Computing in Science & Engineering

Volume 2 Issue 6 • Nov.-Dec. 2000

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Displaying Results 1 - 14 of 14
  • Computational chemistry

    Publication Year: 2000, Page(s):19 - 21
    Cited by:  Papers (6)
    Request permission for commercial reuse | Click to expandAbstract | PDF file iconPDF (773 KB)

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  • Atomic scale modeling of polymerization catalysts

    Publication Year: 2000, Page(s):28 - 37
    Cited by:  Papers (2)
    Request permission for commercial reuse | Click to expandAbstract | PDF file iconPDF (1001 KB)

    Developing new forms of plastic and improving the efficiency of the catalysts that produce them requires detailed insight into the reaction steps in the polymerization process. This calls for thorough analysis and hefty computational resources. The authors discuss their strategies for accurate modeling, and Cobalt, a Beowulf supercomputer they built and optimized for quantum chemistry applications... View full abstract»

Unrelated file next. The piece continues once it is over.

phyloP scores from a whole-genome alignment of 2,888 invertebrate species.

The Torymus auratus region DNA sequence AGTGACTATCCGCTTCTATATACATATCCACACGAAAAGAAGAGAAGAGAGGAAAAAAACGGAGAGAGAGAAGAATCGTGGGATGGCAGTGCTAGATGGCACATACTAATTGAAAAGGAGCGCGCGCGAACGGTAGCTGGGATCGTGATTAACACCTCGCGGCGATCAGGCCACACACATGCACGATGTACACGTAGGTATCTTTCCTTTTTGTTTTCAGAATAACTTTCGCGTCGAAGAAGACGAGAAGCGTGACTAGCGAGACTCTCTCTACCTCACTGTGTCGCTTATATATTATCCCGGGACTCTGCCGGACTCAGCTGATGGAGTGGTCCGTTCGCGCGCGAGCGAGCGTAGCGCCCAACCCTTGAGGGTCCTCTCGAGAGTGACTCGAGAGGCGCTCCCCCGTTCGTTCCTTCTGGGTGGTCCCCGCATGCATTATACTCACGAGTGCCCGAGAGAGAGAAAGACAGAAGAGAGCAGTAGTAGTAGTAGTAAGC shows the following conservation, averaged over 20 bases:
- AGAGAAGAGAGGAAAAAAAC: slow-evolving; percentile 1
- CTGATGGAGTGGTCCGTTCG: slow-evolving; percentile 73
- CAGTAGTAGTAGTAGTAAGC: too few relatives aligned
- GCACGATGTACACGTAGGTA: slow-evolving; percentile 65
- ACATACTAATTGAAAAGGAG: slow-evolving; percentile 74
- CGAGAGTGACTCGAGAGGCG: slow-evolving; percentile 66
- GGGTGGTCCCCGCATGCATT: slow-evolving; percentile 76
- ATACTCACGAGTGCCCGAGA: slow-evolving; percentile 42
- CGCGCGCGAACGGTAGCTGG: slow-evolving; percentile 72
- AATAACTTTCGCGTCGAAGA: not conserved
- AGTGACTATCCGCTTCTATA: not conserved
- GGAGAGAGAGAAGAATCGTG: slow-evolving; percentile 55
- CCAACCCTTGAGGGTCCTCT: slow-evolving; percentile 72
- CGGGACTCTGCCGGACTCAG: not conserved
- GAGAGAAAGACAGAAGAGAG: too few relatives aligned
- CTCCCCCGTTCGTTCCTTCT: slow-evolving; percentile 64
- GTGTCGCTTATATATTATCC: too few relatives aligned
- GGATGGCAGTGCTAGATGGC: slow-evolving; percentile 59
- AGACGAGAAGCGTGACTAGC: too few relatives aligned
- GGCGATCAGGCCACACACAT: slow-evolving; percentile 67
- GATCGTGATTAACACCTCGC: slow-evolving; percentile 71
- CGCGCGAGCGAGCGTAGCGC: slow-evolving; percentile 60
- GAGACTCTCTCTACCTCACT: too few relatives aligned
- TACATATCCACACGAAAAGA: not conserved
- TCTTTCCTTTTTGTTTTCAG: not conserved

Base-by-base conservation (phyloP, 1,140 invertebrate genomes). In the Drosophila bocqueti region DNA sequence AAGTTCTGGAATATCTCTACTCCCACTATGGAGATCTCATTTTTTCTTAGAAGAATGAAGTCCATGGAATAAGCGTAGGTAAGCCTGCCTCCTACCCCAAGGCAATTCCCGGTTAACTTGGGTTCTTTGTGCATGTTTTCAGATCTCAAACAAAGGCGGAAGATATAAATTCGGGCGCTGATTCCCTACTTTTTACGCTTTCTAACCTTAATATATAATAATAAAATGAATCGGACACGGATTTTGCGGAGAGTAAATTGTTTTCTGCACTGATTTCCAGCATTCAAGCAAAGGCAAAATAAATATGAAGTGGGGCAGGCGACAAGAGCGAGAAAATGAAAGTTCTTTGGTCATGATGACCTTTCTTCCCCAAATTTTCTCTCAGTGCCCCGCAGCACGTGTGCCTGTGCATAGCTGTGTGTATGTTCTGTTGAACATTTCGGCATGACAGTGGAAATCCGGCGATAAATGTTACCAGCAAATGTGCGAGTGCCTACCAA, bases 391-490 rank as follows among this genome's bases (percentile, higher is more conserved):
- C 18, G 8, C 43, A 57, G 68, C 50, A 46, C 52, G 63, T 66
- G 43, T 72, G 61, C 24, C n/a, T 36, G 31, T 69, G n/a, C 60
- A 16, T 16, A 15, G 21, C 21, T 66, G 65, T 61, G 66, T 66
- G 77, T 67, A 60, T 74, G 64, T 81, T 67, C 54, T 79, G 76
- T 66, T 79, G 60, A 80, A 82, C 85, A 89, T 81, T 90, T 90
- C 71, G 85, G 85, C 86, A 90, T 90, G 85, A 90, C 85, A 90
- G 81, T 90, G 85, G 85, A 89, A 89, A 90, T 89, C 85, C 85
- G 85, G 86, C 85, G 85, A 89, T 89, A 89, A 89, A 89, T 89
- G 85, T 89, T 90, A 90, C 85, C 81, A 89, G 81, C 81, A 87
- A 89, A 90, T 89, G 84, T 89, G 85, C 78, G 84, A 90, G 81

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  • Extremal optimization: heuristics via coevolutionary avalanches

    Publication Year: 2000, Page(s):75 - 82
    Cited by:  Papers (32)
    Request permission for commercial reuse | Click to expandAbstract | PDF file iconPDF (380 KB)

    The extremal dynamics of the Bak-Sneppen model can be converted into an optimization algorithm called extremal optimization. Attractive features of the model include the following: it is straightforward to relate the sum of all fitnesses to the cost function of the system; in the self-organized critical state to which the system inevitably evolves, almost all species have a much better than random... View full abstract»

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  • Affordable environments for 3D collaborative data visualization